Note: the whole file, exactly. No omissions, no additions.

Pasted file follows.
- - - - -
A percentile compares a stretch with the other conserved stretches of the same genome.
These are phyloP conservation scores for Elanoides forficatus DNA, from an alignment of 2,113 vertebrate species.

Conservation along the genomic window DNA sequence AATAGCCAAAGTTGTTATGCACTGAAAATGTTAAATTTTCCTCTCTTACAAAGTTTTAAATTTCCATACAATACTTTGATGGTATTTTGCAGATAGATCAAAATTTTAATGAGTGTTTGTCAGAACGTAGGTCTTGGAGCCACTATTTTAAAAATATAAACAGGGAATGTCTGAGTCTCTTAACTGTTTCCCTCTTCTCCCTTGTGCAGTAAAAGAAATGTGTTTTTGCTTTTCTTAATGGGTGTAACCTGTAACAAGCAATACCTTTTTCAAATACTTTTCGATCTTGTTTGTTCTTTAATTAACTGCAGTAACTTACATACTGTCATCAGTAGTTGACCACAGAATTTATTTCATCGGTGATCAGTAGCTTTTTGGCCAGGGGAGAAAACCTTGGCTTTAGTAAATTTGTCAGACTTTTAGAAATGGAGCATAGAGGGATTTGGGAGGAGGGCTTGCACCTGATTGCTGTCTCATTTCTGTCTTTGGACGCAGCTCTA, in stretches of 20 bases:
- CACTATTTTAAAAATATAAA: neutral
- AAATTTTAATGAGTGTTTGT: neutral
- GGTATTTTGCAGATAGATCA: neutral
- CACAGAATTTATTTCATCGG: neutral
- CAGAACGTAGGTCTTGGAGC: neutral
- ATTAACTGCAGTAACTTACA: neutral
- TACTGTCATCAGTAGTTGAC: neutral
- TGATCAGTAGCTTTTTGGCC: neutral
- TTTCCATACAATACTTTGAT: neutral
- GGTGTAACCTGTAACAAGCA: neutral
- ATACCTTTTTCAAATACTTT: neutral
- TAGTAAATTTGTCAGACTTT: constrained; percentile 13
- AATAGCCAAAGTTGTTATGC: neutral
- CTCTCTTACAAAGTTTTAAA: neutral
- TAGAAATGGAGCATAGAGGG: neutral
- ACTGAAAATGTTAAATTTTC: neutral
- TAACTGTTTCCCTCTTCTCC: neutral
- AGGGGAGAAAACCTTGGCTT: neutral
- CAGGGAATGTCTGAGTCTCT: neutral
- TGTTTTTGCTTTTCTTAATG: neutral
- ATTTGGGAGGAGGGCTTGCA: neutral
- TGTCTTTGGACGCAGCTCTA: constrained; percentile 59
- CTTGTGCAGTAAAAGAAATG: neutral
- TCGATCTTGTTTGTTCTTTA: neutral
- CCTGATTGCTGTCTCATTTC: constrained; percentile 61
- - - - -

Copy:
A percentile compares a stretch with the other conserved stretches of the same genome.
These are phyloP conservation scores for Elanoides forficatus DNA, from an alignment of 2,113 vertebrate species.

Conservation along the genomic window DNA sequence AATAGCCAAAGTTGTTATGCACTGAAAATGTTAAATTTTCCTCTCTTACAAAGTTTTAAATTTCCATACAATACTTTGATGGTATTTTGCAGATAGATCAAAATTTTAATGAGTGTTTGTCAGAACGTAGGTCTTGGAGCCACTATTTTAAAAATATAAACAGGGAATGTCTGAGTCTCTTAACTGTTTCCCTCTTCTCCCTTGTGCAGTAAAAGAAATGTGTTTTTGCTTTTCTTAATGGGTGTAACCTGTAACAAGCAATACCTTTTTCAAATACTTTTCGATCTTGTTTGTTCTTTAATTAACTGCAGTAACTTACATACTGTCATCAGTAGTTGACCACAGAATTTATTTCATCGGTGATCAGTAGCTTTTTGGCCAGGGGAGAAAACCTTGGCTTTAGTAAATTTGTCAGACTTTTAGAAATGGAGCATAGAGGGATTTGGGAGGAGGGCTTGCACCTGATTGCTGTCTCATTTCTGTCTTTGGACGCAGCTCTA, in stretches of 20 bases:
- CACTATTTTAAAAATATAAA: neutral
- AAATTTTAATGAGTGTTTGT: neutral
- GGTATTTTGCAGATAGATCA: neutral
- CACAGAATTTATTTCATCGG: neutral
- CAGAACGTAGGTCTTGGAGC: neutral
- ATTAACTGCAGTAACTTACA: neutral
- TACTGTCATCAGTAGTTGAC: neutral
- TGATCAGTAGCTTTTTGGCC: neutral
- TTTCCATACAATACTTTGAT: neutral
- GGTGTAACCTGTAACAAGCA: neutral
- ATACCTTTTTCAAATACTTT: neutral
- TAGTAAATTTGTCAGACTTT: constrained; percentile 13
- AATAGCCAAAGTTGTTATGC: neutral
- CTCTCTTACAAAGTTTTAAA: neutral
- TAGAAATGGAGCATAGAGGG: neutral
- ACTGAAAATGTTAAATTTTC: neutral
- TAACTGTTTCCCTCTTCTCC: neutral
- AGGGGAGAAAACCTTGGCTT: neutral
- CAGGGAATGTCTGAGTCTCT: neutral
- TGTTTTTGCTTTTCTTAATG: neutral
- ATTTGGGAGGAGGGCTTGCA: neutral
- TGTCTTTGGACGCAGCTCTA: constrained; percentile 59
- CTTGTGCAGTAAAAGAAATG: neutral
- TCGATCTTGTTTGTTCTTTA: neutral
- CCTGATTGCTGTCTCATTTC: constrained; percentile 61